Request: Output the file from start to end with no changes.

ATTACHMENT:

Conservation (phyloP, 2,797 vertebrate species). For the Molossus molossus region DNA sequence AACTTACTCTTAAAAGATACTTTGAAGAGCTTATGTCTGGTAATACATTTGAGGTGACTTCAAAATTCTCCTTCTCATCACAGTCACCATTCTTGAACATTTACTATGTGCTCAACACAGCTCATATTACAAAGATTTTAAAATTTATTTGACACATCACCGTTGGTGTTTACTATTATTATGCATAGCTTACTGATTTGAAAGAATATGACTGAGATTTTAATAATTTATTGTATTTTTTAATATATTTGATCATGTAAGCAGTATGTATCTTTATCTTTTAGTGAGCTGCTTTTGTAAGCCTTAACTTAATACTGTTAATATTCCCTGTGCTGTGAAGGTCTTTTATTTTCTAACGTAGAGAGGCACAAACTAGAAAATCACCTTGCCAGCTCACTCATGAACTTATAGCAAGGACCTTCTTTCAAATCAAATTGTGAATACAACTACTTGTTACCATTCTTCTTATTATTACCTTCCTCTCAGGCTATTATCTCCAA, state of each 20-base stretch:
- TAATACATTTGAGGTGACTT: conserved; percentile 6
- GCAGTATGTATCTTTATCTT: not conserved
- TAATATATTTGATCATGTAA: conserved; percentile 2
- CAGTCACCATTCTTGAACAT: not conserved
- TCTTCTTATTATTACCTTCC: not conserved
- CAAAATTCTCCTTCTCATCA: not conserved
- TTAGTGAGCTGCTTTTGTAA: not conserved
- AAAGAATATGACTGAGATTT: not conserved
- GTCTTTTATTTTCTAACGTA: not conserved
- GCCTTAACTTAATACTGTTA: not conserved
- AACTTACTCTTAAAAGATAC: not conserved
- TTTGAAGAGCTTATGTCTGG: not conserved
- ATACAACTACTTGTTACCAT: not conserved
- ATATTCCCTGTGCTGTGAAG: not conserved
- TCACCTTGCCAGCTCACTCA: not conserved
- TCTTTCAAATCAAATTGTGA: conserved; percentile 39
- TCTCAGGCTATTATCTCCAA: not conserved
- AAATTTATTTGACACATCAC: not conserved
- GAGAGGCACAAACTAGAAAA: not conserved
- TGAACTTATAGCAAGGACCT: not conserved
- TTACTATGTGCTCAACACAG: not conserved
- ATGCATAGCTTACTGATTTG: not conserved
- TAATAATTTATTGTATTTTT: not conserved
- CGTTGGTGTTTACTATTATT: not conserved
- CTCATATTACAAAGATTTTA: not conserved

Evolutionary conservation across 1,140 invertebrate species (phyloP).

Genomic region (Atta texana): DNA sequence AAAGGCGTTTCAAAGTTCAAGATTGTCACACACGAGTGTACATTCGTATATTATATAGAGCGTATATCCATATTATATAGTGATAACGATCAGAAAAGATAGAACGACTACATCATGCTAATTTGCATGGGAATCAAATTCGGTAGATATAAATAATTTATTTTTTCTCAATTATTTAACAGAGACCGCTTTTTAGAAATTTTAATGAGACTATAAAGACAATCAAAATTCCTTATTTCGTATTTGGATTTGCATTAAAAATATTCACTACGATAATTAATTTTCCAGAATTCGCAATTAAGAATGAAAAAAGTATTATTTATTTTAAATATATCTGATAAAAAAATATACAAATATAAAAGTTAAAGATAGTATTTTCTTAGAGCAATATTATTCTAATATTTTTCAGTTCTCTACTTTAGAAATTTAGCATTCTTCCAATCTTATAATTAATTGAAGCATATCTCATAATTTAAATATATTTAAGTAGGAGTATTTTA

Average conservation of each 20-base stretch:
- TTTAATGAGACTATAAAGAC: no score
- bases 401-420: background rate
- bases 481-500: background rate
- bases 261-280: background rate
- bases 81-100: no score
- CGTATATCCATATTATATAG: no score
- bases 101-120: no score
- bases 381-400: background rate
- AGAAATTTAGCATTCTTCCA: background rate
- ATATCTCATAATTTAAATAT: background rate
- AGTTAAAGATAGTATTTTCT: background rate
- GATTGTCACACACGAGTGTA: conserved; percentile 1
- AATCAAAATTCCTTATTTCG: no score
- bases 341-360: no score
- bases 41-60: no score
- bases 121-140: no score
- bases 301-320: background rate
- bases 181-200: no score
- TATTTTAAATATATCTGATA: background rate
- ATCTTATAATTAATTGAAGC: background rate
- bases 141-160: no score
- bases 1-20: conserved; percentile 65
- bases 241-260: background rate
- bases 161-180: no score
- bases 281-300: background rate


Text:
Conservation (phyloP, 2,797 vertebrate species). For the Molossus molossus region DNA sequence AACTTACTCTTAAAAGATACTTTGAAGAGCTTATGTCTGGTAATACATTTGAGGTGACTTCAAAATTCTCCTTCTCATCACAGTCACCATTCTTGAACATTTACTATGTGCTCAACACAGCTCATATTACAAAGATTTTAAAATTTATTTGACACATCACCGTTGGTGTTTACTATTATTATGCATAGCTTACTGATTTGAAAGAATATGACTGAGATTTTAATAATTTATTGTATTTTTTAATATATTTGATCATGTAAGCAGTATGTATCTTTATCTTTTAGTGAGCTGCTTTTGTAAGCCTTAACTTAATACTGTTAATATTCCCTGTGCTGTGAAGGTCTTTTATTTTCTAACGTAGAGAGGCACAAACTAGAAAATCACCTTGCCAGCTCACTCATGAACTTATAGCAAGGACCTTCTTTCAAATCAAATTGTGAATACAACTACTTGTTACCATTCTTCTTATTATTACCTTCCTCTCAGGCTATTATCTCCAA, state of each 20-base stretch:
- TAATACATTTGAGGTGACTT: conserved; percentile 6
- GCAGTATGTATCTTTATCTT: not conserved
- TAATATATTTGATCATGTAA: conserved; percentile 2
- CAGTCACCATTCTTGAACAT: not conserved
- TCTTCTTATTATTACCTTCC: not conserved
- CAAAATTCTCCTTCTCATCA: not conserved
- TTAGTGAGCTGCTTTTGTAA: not conserved
- AAAGAATATGACTGAGATTT: not conserved
- GTCTTTTATTTTCTAACGTA: not conserved
- GCCTTAACTTAATACTGTTA: not conserved
- AACTTACTCTTAAAAGATAC: not conserved
- TTTGAAGAGCTTATGTCTGG: not conserved
- ATACAACTACTTGTTACCAT: not conserved
- ATATTCCCTGTGCTGTGAAG: not conserved
- TCACCTTGCCAGCTCACTCA: not conserved
- TCTTTCAAATCAAATTGTGA: conserved; percentile 39
- TCTCAGGCTATTATCTCCAA: not conserved
- AAATTTATTTGACACATCAC: not conserved
- GAGAGGCACAAACTAGAAAA: not conserved
- TGAACTTATAGCAAGGACCT: not conserved
- TTACTATGTGCTCAACACAG: not conserved
- ATGCATAGCTTACTGATTTG: not conserved
- TAATAATTTATTGTATTTTT: not conserved
- CGTTGGTGTTTACTATTATT: not conserved
- CTCATATTACAAAGATTTTA: not conserved

Evolutionary conservation across 1,140 invertebrate species (phyloP).

Genomic region (Atta texana): DNA sequence AAAGGCGTTTCAAAGTTCAAGATTGTCACACACGAGTGTACATTCGTATATTATATAGAGCGTATATCCATATTATATAGTGATAACGATCAGAAAAGATAGAACGACTACATCATGCTAATTTGCATGGGAATCAAATTCGGTAGATATAAATAATTTATTTTTTCTCAATTATTTAACAGAGACCGCTTTTTAGAAATTTTAATGAGACTATAAAGACAATCAAAATTCCTTATTTCGTATTTGGATTTGCATTAAAAATATTCACTACGATAATTAATTTTCCAGAATTCGCAATTAAGAATGAAAAAAGTATTATTTATTTTAAATATATCTGATAAAAAAATATACAAATATAAAAGTTAAAGATAGTATTTTCTTAGAGCAATATTATTCTAATATTTTTCAGTTCTCTACTTTAGAAATTTAGCATTCTTCCAATCTTATAATTAATTGAAGCATATCTCATAATTTAAATATATTTAAGTAGGAGTATTTTA

Average conservation of each 20-base stretch:
- TTTAATGAGACTATAAAGAC: no score
- bases 401-420: background rate
- bases 481-500: background rate
- bases 261-280: background rate
- bases 81-100: no score
- CGTATATCCATATTATATAG: no score
- bases 101-120: no score
- bases 381-400: background rate
- AGAAATTTAGCATTCTTCCA: background rate
- ATATCTCATAATTTAAATAT: background rate
- AGTTAAAGATAGTATTTTCT: background rate
- GATTGTCACACACGAGTGTA: conserved; percentile 1
- AATCAAAATTCCTTATTTCG: no score
- bases 341-360: no score
- bases 41-60: no score
- bases 121-140: no score
- bases 301-320: background rate
- bases 181-200: no score
- TATTTTAAATATATCTGATA: background rate
- ATCTTATAATTAATTGAAGC: background rate
- bases 141-160: no score
- bases 1-20: conserved; percentile 65
- bases 241-260: background rate
- bases 161-180: no score
- bases 281-300: background rate